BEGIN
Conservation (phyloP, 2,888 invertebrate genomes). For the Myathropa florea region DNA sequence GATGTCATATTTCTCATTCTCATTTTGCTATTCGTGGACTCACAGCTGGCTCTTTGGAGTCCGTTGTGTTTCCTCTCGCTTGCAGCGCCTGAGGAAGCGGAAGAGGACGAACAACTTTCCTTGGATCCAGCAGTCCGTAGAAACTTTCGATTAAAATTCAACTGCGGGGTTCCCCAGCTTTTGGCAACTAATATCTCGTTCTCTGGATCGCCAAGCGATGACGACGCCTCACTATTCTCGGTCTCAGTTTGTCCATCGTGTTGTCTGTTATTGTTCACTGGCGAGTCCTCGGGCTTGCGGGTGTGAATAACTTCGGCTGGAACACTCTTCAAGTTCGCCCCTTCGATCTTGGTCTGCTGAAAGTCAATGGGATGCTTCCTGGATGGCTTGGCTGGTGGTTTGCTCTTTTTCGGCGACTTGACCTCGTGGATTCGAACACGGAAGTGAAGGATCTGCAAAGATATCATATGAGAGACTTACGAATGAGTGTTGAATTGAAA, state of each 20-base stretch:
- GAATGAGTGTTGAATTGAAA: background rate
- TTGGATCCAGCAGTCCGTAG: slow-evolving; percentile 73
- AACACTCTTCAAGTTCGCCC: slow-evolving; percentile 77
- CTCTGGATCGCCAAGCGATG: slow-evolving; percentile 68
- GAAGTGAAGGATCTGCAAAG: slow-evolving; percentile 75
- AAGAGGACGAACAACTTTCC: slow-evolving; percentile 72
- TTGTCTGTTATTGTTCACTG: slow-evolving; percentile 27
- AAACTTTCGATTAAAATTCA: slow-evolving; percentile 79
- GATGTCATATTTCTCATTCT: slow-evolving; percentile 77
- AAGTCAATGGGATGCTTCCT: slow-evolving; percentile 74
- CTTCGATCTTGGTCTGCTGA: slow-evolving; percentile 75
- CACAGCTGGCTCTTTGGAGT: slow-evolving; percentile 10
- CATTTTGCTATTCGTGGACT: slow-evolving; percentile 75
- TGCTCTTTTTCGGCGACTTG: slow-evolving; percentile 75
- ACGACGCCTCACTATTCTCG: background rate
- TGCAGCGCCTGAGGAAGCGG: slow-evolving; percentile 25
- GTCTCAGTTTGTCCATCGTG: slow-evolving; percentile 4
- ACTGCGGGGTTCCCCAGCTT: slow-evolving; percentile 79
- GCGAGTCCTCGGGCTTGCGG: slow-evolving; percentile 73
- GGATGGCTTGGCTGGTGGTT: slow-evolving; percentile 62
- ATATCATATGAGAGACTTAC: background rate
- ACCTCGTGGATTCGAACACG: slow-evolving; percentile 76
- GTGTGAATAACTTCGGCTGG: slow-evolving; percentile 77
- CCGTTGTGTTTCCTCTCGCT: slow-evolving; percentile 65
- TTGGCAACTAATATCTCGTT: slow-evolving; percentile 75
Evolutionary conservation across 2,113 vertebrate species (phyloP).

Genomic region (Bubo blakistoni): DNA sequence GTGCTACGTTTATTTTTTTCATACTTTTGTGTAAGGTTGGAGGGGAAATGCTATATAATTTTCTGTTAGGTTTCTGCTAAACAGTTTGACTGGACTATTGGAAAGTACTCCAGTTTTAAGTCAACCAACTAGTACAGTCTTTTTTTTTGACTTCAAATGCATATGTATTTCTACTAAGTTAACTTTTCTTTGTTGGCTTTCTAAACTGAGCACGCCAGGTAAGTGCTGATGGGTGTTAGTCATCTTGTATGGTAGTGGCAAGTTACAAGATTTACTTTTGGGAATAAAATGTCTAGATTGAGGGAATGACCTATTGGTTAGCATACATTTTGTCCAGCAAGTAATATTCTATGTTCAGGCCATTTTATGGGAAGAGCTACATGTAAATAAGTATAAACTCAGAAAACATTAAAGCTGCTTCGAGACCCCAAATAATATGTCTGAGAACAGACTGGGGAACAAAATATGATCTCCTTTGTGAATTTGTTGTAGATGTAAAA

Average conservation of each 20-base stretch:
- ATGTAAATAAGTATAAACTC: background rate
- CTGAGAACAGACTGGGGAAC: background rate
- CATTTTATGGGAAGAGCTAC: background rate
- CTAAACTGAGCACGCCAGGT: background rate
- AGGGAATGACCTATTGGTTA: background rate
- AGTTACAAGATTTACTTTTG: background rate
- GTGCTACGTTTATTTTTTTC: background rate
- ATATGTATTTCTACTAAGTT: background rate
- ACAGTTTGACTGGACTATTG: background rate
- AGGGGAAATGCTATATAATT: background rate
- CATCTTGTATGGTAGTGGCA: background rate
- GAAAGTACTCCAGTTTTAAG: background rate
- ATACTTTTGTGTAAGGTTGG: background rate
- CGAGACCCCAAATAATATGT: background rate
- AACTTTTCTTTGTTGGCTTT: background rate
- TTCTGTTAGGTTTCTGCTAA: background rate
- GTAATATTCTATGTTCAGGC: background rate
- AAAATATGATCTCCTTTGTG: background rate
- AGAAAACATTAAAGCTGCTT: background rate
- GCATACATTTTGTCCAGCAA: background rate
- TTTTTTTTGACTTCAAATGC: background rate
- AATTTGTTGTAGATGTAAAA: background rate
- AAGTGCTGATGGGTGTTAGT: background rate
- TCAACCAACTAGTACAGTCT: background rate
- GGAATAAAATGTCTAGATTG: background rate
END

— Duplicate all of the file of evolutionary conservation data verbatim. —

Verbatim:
Conservation (phyloP, 2,888 invertebrate genomes). For the Myathropa florea region DNA sequence GATGTCATATTTCTCATTCTCATTTTGCTATTCGTGGACTCACAGCTGGCTCTTTGGAGTCCGTTGTGTTTCCTCTCGCTTGCAGCGCCTGAGGAAGCGGAAGAGGACGAACAACTTTCCTTGGATCCAGCAGTCCGTAGAAACTTTCGATTAAAATTCAACTGCGGGGTTCCCCAGCTTTTGGCAACTAATATCTCGTTCTCTGGATCGCCAAGCGATGACGACGCCTCACTATTCTCGGTCTCAGTTTGTCCATCGTGTTGTCTGTTATTGTTCACTGGCGAGTCCTCGGGCTTGCGGGTGTGAATAACTTCGGCTGGAACACTCTTCAAGTTCGCCCCTTCGATCTTGGTCTGCTGAAAGTCAATGGGATGCTTCCTGGATGGCTTGGCTGGTGGTTTGCTCTTTTTCGGCGACTTGACCTCGTGGATTCGAACACGGAAGTGAAGGATCTGCAAAGATATCATATGAGAGACTTACGAATGAGTGTTGAATTGAAA, state of each 20-base stretch:
- GAATGAGTGTTGAATTGAAA: background rate
- TTGGATCCAGCAGTCCGTAG: slow-evolving; percentile 73
- AACACTCTTCAAGTTCGCCC: slow-evolving; percentile 77
- CTCTGGATCGCCAAGCGATG: slow-evolving; percentile 68
- GAAGTGAAGGATCTGCAAAG: slow-evolving; percentile 75
- AAGAGGACGAACAACTTTCC: slow-evolving; percentile 72
- TTGTCTGTTATTGTTCACTG: slow-evolving; percentile 27
- AAACTTTCGATTAAAATTCA: slow-evolving; percentile 79
- GATGTCATATTTCTCATTCT: slow-evolving; percentile 77
- AAGTCAATGGGATGCTTCCT: slow-evolving; percentile 74
- CTTCGATCTTGGTCTGCTGA: slow-evolving; percentile 75
- CACAGCTGGCTCTTTGGAGT: slow-evolving; percentile 10
- CATTTTGCTATTCGTGGACT: slow-evolving; percentile 75
- TGCTCTTTTTCGGCGACTTG: slow-evolving; percentile 75
- ACGACGCCTCACTATTCTCG: background rate
- TGCAGCGCCTGAGGAAGCGG: slow-evolving; percentile 25
- GTCTCAGTTTGTCCATCGTG: slow-evolving; percentile 4
- ACTGCGGGGTTCCCCAGCTT: slow-evolving; percentile 79
- GCGAGTCCTCGGGCTTGCGG: slow-evolving; percentile 73
- GGATGGCTTGGCTGGTGGTT: slow-evolving; percentile 62
- ATATCATATGAGAGACTTAC: background rate
- ACCTCGTGGATTCGAACACG: slow-evolving; percentile 76
- GTGTGAATAACTTCGGCTGG: slow-evolving; percentile 77
- CCGTTGTGTTTCCTCTCGCT: slow-evolving; percentile 65
- TTGGCAACTAATATCTCGTT: slow-evolving; percentile 75
Evolutionary conservation across 2,113 vertebrate species (phyloP).

Genomic region (Bubo blakistoni): DNA sequence GTGCTACGTTTATTTTTTTCATACTTTTGTGTAAGGTTGGAGGGGAAATGCTATATAATTTTCTGTTAGGTTTCTGCTAAACAGTTTGACTGGACTATTGGAAAGTACTCCAGTTTTAAGTCAACCAACTAGTACAGTCTTTTTTTTTGACTTCAAATGCATATGTATTTCTACTAAGTTAACTTTTCTTTGTTGGCTTTCTAAACTGAGCACGCCAGGTAAGTGCTGATGGGTGTTAGTCATCTTGTATGGTAGTGGCAAGTTACAAGATTTACTTTTGGGAATAAAATGTCTAGATTGAGGGAATGACCTATTGGTTAGCATACATTTTGTCCAGCAAGTAATATTCTATGTTCAGGCCATTTTATGGGAAGAGCTACATGTAAATAAGTATAAACTCAGAAAACATTAAAGCTGCTTCGAGACCCCAAATAATATGTCTGAGAACAGACTGGGGAACAAAATATGATCTCCTTTGTGAATTTGTTGTAGATGTAAAA

Average conservation of each 20-base stretch:
- ATGTAAATAAGTATAAACTC: background rate
- CTGAGAACAGACTGGGGAAC: background rate
- CATTTTATGGGAAGAGCTAC: background rate
- CTAAACTGAGCACGCCAGGT: background rate
- AGGGAATGACCTATTGGTTA: background rate
- AGTTACAAGATTTACTTTTG: background rate
- GTGCTACGTTTATTTTTTTC: background rate
- ATATGTATTTCTACTAAGTT: background rate
- ACAGTTTGACTGGACTATTG: background rate
- AGGGGAAATGCTATATAATT: background rate
- CATCTTGTATGGTAGTGGCA: background rate
- GAAAGTACTCCAGTTTTAAG: background rate
- ATACTTTTGTGTAAGGTTGG: background rate
- CGAGACCCCAAATAATATGT: background rate
- AACTTTTCTTTGTTGGCTTT: background rate
- TTCTGTTAGGTTTCTGCTAA: background rate
- GTAATATTCTATGTTCAGGC: background rate
- AAAATATGATCTCCTTTGTG: background rate
- AGAAAACATTAAAGCTGCTT: background rate
- GCATACATTTTGTCCAGCAA: background rate
- TTTTTTTTGACTTCAAATGC: background rate
- AATTTGTTGTAGATGTAAAA: background rate
- AAGTGCTGATGGGTGTTAGT: background rate
- TCAACCAACTAGTACAGTCT: background rate
- GGAATAAAATGTCTAGATTG: background rate